Having free choice in where to go to school may, counterintuitively, drive segregation instead of reducing it, according to the findings from a new study.
The study, “School choice increases racial segregation even when parents do not care about race,” was published in the journal Proceedings of the National Academy of Sciences (PNAS).
Dr. Kalinda Ukanwa, an assistant professor of marketing at University of Southern California Marshall School of Business, served as the study’s lead author. Dr. Aziza C. Jones, an assistant professor of marketing at the University of Wisconsin-Madison School of Business, and Dr. Broderick L. Turner Jr., an assistant professor of marketing at Virginia Tech’s Pamplin College of Business were co-authors.
The researchers gave approximately 1,600 Black and white parents the unmitigated choice of varying fictional schools to find preferences for factors such as a school performance rating, teacher experience, income, racial demographics, and commute time.
Ukanwa defines unmitigated school choice in this context as any parent being able to select any school, anywhere in the area.
The parents rated the school attributes in terms of importance. And although both groups valued teacher experience, Black parents were more willing to forgo other attributes for higher-rated schools, whereas white parents valued short commutes more, the study found.
“These preference differences stem from motivational differences in pursuit of social status,” the authors of the study wrote. “Given that the de facto US racial hierarchy assigns Black people to a lower social status, Black parents are more motivated to seek schools that signal that they can improve their children’s status.”
High-income Black parents were shown to have the highest preference for the highest-rated schools compared to high-income white parents, low-income white parents, and low-income Black parents, the study found.
Ukanwa – a mother of a young child looking for a fitting school – said she found herself surprised and delighted by some of the findings, particularly about how Black parents prioritized education.
“The results, some of it, I think confirmed what I had gone through, what I had gone through with my friends who had children around the same age,” Ukanwa said. “And I also found surprise with certain results. … That Black parents placed a great deal of weight on the rating of a school flies in the face of traditional notions out there in our society that Black parents don’t care about education, when in fact we found that Black parents care a whole lot about education.”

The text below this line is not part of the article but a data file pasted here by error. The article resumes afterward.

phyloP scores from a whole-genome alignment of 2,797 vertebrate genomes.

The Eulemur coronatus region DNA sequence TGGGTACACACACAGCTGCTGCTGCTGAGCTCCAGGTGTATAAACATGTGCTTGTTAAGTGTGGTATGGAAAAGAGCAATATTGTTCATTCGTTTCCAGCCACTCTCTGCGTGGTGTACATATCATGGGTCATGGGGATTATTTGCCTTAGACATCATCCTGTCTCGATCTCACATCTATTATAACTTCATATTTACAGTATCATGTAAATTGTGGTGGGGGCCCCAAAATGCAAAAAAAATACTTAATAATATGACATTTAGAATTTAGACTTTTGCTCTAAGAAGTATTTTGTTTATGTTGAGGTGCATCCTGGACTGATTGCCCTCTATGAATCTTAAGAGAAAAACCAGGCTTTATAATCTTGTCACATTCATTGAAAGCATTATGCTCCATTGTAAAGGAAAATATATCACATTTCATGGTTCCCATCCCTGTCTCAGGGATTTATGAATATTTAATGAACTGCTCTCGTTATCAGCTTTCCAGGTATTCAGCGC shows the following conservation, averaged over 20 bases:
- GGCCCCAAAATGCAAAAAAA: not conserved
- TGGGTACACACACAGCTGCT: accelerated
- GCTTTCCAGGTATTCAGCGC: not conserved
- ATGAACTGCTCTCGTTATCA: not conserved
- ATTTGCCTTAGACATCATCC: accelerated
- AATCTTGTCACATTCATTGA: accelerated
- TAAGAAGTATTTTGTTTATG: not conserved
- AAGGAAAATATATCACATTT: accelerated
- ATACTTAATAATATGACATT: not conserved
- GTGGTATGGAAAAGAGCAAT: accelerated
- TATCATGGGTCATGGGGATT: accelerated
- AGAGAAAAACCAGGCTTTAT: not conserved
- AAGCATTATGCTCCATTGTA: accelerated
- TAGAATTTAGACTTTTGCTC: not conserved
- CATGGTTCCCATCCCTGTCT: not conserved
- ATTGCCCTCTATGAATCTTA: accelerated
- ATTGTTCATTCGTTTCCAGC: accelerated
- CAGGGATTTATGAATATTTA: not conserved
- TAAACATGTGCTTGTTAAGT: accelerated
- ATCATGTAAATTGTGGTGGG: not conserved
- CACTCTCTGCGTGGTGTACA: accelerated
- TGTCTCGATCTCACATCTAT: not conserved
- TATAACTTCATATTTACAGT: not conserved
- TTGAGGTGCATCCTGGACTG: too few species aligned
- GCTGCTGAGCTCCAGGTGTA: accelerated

The researchers created a computer simulation of how these different preferences would play out in a school district with seven schools and 4,000 students. The simulations indicated that, even without parents intentionally exercising racial preferences, parents’ preferences for other attributes raised segregation.
A key takeaway from this study for policymakers and school officials wanting to increase integration is to reconsider how to highlight what a school offers to attract certain demographics, Ukanwa said.
“Schools can take into consideration what we learned from our work, that you might have different demographic groups who prioritize different things in terms of their school,” Ukanwa said. “It doesn’t mean that your school doesn’t answer to those. Maybe your school answers what they’re looking for. And so, you might want to take that into consideration how you market your school, how you publicize your school, to the local population. If you want to increase integration, you might want to emphasize different things that your school has to attract those people to the school.”
Jones said that considerations for future work included analyzing other demographics in this context as well, such as Asian households.
In the paper, the authors did acknowledge certain limitations to their study, including not accounting for school capacities, migration trends as parents move out of districts, and the U.S. racial wealth gap.
“When you’re doing social science research, there are so many moving pieces,” Turner said. “There are so many things that could impact anything, that you basically have to decide that you’re going to walk down one road for a very long time and then each thing is a step along that road. Part of the reason that those limitations exist is because we can’t do everything at the same time without understanding each building block. And so, the way we look at this is that this is a building block to understand basically how parents make decisions and how race and racism impact those decisions and how those decisions get propagated into the marketplace.”